As news emerged of an accident that may have damaged INS Arihant, it’s worth considering just how difficult getting a sea-based nuclear deterrent off the ground (or under the sea) can be. India has embarked on the pursuit of an SSBN force much differently than any previous nuclear power, and even other navies have struggled to make it work.
The idea of putting part of a nuclear deterrent on submarines emerged in the 1950s, as the United States and the USSR experimented with arming diesel-electric boats with rudimentary cruise and ballistic missiles. The value of nuclear propulsion was immediately obvious, as it allowed subs to remain on patrol for long periods of time.
The U.S. Navy was remarkably successful in getting its sea-based nuclear deterrent under way. After experiments with diesel subs, the USN ordered construction of the George Washington class SSBN, a five boat group based on the Skipjack class SSNs. The first George Washington, carrying 16 Polaris SLBMs, entered service in 1959 and remained active until the 1980s. Later USN SSBNs built on the same successful template.Enjoying this article? Click here to subscribe for full access. Just $5 a month.
The British experience was similar to the American; the four Resolution class SSBNs (based on the Valiant SSNs) were ordered in 1963, and entered service between 1967 and 1969. Carrying 16 Polaris missiles, these subs remained in service until the 1990s. France’s program was somewhat slower; five boats of the Redoutable class were built between 1963 and 1980, each carrying 16 MSBS missiles, with the first boat entering service in 1971. Unlike Britain and the United States, France attempted to embark on the construction of SSBNs before establishing an SSN template.
For the Russians and the Chinese, things went harder. The eight Project 658 boats (NATO designation Hotel), the first Soviet SSBNs, began entering service in 1960, following experimentation with various diesel-electrics. A rough combination of the November class SSNs and the Golf class SSBs, the Hotels carried three short-range SLBMs and were not generally competitive with the George Washington class. These early boats did not offer much of a credible deterrent, given their noise and the fact that they needed to deploy close to the U.S. coast. The first serious SSBNs, the Project 667 boats, began to enter service in 1967. The Soviets lost one SSBN in service and suffered problems with several others.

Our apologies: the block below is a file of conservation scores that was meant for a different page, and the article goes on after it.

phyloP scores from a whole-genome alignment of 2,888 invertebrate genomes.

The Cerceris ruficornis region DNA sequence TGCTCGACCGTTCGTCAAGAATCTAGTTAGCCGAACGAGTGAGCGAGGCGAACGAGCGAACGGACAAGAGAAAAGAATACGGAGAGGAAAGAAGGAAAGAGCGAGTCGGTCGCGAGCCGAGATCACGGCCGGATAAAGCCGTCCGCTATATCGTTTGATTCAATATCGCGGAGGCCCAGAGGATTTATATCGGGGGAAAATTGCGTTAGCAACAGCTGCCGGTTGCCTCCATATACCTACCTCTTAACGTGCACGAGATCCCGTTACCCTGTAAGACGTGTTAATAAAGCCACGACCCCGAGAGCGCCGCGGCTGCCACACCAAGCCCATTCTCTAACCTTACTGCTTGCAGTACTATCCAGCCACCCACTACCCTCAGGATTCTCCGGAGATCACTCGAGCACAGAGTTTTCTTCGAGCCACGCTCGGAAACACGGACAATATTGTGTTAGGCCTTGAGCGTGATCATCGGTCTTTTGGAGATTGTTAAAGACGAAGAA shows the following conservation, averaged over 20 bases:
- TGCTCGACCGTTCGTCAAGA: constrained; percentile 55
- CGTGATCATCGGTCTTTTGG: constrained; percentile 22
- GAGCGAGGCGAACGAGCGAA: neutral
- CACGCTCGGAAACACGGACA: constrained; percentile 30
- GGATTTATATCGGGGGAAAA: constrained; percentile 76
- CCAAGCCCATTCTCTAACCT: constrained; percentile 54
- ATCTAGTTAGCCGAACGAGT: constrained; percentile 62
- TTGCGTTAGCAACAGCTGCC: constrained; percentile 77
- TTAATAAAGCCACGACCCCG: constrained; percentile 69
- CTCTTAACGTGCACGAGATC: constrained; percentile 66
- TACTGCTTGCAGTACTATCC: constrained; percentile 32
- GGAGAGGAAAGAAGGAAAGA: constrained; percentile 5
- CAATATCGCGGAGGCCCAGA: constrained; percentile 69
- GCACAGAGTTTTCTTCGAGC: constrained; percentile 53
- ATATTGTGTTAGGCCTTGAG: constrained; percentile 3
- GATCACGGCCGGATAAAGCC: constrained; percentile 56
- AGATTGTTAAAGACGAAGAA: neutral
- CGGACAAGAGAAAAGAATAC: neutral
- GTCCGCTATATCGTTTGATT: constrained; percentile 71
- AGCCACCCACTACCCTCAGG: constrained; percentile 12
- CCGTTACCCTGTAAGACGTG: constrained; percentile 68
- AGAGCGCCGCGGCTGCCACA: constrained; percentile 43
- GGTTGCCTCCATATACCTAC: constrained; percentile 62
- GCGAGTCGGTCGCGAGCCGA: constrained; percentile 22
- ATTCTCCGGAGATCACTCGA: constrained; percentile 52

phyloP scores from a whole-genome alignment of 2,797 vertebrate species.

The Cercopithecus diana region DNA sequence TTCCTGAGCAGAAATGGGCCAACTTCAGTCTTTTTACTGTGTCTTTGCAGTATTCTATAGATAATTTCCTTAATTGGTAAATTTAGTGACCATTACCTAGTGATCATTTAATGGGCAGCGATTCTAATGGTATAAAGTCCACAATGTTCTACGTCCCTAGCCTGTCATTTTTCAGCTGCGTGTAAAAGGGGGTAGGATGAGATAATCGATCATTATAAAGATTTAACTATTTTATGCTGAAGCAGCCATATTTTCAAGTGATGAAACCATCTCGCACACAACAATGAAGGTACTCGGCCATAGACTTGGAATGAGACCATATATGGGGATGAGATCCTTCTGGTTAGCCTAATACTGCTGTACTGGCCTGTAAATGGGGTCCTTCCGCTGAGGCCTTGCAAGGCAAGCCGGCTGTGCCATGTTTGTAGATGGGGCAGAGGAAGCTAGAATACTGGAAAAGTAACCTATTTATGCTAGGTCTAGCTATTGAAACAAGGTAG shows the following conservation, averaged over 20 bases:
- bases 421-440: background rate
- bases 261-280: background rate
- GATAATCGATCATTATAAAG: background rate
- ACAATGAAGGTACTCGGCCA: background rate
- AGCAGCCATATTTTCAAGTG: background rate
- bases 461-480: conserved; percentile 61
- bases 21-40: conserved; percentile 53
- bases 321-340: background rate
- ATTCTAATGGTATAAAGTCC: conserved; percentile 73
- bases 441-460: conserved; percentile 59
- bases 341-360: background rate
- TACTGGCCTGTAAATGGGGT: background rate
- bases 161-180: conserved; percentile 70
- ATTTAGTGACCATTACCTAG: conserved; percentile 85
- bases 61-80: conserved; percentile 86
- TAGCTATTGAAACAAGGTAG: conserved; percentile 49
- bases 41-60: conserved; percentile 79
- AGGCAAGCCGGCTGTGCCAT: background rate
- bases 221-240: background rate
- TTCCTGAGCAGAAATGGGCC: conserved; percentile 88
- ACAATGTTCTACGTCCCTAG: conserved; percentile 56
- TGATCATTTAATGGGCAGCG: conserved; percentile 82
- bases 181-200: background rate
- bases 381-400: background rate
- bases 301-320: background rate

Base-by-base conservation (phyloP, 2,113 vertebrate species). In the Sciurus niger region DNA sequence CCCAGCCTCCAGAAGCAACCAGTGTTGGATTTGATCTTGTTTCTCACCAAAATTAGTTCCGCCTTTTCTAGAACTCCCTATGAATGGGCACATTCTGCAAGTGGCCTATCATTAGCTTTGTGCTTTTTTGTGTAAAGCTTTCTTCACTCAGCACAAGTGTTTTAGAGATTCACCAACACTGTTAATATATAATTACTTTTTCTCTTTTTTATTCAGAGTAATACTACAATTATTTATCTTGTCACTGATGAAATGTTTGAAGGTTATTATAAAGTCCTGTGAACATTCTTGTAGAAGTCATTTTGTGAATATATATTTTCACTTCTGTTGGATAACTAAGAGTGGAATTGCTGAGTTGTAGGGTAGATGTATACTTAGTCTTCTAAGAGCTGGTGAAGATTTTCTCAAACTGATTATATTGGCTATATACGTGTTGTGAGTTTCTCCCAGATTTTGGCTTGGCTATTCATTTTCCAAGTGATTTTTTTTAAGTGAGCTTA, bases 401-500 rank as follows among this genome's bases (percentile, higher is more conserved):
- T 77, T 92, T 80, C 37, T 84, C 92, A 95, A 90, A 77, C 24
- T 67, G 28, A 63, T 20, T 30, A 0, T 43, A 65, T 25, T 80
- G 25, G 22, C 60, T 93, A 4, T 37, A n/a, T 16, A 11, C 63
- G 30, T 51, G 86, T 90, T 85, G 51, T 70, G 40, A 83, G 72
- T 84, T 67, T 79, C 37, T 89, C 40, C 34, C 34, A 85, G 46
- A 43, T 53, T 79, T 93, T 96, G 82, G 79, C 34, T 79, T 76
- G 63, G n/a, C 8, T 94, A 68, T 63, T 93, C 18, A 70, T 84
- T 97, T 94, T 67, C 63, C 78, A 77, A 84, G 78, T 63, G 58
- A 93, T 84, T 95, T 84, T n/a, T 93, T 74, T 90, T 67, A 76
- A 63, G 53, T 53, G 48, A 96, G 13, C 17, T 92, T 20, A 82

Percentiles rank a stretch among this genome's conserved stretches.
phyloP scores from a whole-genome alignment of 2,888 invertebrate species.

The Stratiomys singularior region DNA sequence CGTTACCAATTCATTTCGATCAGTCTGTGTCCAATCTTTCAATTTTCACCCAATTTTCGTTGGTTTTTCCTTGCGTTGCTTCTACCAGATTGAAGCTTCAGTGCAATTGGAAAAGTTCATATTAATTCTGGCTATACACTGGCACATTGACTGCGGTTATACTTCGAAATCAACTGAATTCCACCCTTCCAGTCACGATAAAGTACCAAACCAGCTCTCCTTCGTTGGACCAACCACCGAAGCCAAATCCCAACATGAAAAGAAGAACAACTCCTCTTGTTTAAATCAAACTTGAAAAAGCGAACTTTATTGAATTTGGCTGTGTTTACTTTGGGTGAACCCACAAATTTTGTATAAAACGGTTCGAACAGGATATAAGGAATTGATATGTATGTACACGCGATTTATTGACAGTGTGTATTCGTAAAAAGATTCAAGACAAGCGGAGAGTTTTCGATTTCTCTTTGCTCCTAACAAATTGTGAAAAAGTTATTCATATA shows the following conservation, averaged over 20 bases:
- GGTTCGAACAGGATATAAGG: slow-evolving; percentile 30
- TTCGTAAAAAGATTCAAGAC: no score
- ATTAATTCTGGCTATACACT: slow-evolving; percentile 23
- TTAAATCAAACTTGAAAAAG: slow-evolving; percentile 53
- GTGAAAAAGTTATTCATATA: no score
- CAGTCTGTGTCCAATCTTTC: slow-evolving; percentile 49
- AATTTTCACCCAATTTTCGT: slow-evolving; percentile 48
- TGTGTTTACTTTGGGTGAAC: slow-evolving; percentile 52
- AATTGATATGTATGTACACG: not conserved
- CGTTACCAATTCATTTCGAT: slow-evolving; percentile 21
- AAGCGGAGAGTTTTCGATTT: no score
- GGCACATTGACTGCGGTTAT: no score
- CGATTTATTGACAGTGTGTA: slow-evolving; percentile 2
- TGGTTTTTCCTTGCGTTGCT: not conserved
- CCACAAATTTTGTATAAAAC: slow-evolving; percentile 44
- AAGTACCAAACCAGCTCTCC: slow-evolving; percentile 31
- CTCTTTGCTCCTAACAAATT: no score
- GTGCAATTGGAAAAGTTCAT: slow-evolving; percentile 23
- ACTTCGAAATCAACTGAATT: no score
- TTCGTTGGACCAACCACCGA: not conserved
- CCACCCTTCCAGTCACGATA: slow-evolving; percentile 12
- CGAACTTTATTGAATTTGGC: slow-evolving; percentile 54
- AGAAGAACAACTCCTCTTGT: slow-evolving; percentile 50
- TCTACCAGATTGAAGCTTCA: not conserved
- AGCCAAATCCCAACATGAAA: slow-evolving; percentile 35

China laid down its first SSBN in 1978, having developed experience with a former Soviet Golf class boat and with the Han class SSNs. Completed in 1981, the Type 092 submarine has drifted in and out of service for the past 30 years, but reportedly has never conducted a patrol outside Chinese waters. A second submarine of the type was rumored lost in 1985, but this has never been confirmed.
In retrospect, the George Washington class SSBNs were a fabulous engineering success, entering service quickly, with few problems, and packing a huge punch. All of the NATO boats were relatively quiet and could threaten the USSR from long-range. On the other hand, it took the USSR nearly a decade to produce a meaningful deterrent boat. It has taken China nearly three decades, despite extensive experience in both countries in submarine construction and operation.
This stuff is hard. The Indian experience has been particularly difficult because India has never constructed a nuclear submarine before, has never operated an SSB, and has very limited experience with nuclear attack subs. As Ankit Panda points out, the Indian submarine force has experienced other maintenance and performance issues. It is not surprising that problems have dogged INS Arihant, and it brings up questions about how much India should invest in a sea-based deterrent.